It can be difficult to enter Canada with a criminal record but there are some options to become admissible.
Source: CIC News
Anyone trying to enter Canada with a felony conviction on their criminal record may be surprised to learn that they might be considered inadmissible. This can be true for residents of any country who would like to immigrate to Canada or even just visit several years post-conviction.
However, in some circumstances it may be possible for individuals with recorded convictions to enter Canada if they are able to obtain a Temporary Resident Permit (TRP) or they can demonstrate that they have completed the criminal rehabilitation process.
What makes a person inadmissible to Canada?
There is a long list of felony convictions that can make a person inadmissible to Canada. The most common offences are reckless driving, driving while under the influence of drugs or alcohol, fraud, assault, and drug offences.
Any one of these can be enough to prevent you from being admitted to Canada, even if they are considered minor and happened a long time ago. It is also worth noting that those who are currently serving a sentence or have completed one very recently, are less likely to be granted admission into Canada.
Temporary Resident Permit
A Temporary Resident Permit (TRP) gives you legal entry to Canada for a specific period of time if you can provide a valid reason for your visit. TRPs can be applied for at any point, regardless of how long ago you completed your sentence or even if you are still serving part of your sentence.
However, the likelihood of getting a TRP decreases with the severity of the offence committed and how recently your sentence was completed, or if it is still in progress.
How to apply?
There are two ways to apply for a TRP. In both cases, you will need to submit supporting documents that explain the reason you are inadmissible to Canada, as well as your reason for coming to Canada. In all instances, even tourism, an officer will weigh the risks and benefits to allowing you to enter Canada based on your previous conviction.
A TRP is only valid for the length of you time you plan to be in Canada, and you will require a new one each time you enter the country.
Once you, or your lawyer, have gathered all the necessary documents you will need to send your application to Immigration, Refugees and Citizenship Canada (IRCC) for approval.
Apply through a consulate
If you have time to plan your trip well in advance, U.S citizens can submit their TRP application to a Canadian consulate. The processing time can vary but if you are approved, you are guaranteed entry into Canada.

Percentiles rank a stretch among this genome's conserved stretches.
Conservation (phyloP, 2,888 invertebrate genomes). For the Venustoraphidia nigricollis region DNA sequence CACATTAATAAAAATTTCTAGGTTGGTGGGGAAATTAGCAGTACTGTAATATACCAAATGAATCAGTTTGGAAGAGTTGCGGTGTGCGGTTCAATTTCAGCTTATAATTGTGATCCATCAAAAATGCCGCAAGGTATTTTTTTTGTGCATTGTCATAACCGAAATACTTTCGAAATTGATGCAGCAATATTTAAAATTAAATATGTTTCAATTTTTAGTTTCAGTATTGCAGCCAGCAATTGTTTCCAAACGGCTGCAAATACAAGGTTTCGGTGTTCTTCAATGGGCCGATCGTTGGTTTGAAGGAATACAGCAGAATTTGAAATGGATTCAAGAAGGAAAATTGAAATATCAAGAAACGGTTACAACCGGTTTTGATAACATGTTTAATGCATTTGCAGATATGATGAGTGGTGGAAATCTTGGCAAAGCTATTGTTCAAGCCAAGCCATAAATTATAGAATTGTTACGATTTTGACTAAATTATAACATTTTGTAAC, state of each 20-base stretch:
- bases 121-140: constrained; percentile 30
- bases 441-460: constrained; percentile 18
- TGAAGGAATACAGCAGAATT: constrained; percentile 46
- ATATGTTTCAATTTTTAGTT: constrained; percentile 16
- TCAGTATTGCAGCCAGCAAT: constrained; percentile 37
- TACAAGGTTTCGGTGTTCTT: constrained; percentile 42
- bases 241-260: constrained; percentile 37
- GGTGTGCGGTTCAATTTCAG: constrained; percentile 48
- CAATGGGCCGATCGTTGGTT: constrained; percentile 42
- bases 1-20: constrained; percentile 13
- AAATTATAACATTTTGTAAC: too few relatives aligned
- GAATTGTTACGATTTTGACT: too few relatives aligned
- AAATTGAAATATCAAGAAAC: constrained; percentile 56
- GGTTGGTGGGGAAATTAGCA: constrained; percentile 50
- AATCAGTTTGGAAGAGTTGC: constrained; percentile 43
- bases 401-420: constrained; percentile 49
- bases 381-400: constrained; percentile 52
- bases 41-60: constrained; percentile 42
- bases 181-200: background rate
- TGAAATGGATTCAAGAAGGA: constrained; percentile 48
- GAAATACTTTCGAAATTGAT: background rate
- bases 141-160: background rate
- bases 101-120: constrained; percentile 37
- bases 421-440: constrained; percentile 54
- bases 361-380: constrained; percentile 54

Applying at a port of entry
It is possible to obtain a TRP upon arrival at point of entry into Canada such as an airport or land boarder but there is no guarantee that the Canadian Immigration Officer will allow you to enter the country. The final decision rests with the official and they must weigh if your trip is justified against the health and security of Canadians.
If you are denied entry, you will not be allowed to enter Canada until you get approval from a Canadian consulate.
Another path to becoming admissible is through criminal rehabilitation. If you have been unable to enter Canada in the past and more than five years have passed since the end of your sentence you might be eligible to apply.
An individual is deemed rehabilitated if they can prove they have been living a stable lifestyle, at least five years have elapsed since the end of their sentence, and they are unlikely to be involved in further criminal activity.
The way the five years is calculated can differ depending on the type of sentence you served.
- Suspended sentence: count five (5) years from the date of sentencing.
- Suspended sentence with a fine: count five (5) years from the date the fine was paid. In the case of varying payment dates, the rehabilitation period starts on the date of the last payment.
- Imprisonment without parole: count five (5) years from the end of the term of imprisonment.
- Imprisonment and parole: count five (5) years from the completion of parole.
- Probation: probation is part of the sentence. Count five (5) years from the end of the probation period.
- Driving prohibition: count five (5) years from the end date of the prohibition. You are prohibited by the Criminal Court from driving.
The type of conviction makes a difference
The biggest consideration in deciding if an individual is rehabilitated is establishing what would have happened if you had committed same offence within Canada. IRCC distinguishes between convictions that result in a sentence of less than 10 years under Canada’s Canadian Criminal Code and convictions that result in convictions of more than 10 years. Anything over 10 years is considered serious criminality and can have a negative impact on your chances of being deemed rehabilitated.
Once you are deemed to be rehabilitated, you will not need to go through the process again each time you enter Canada.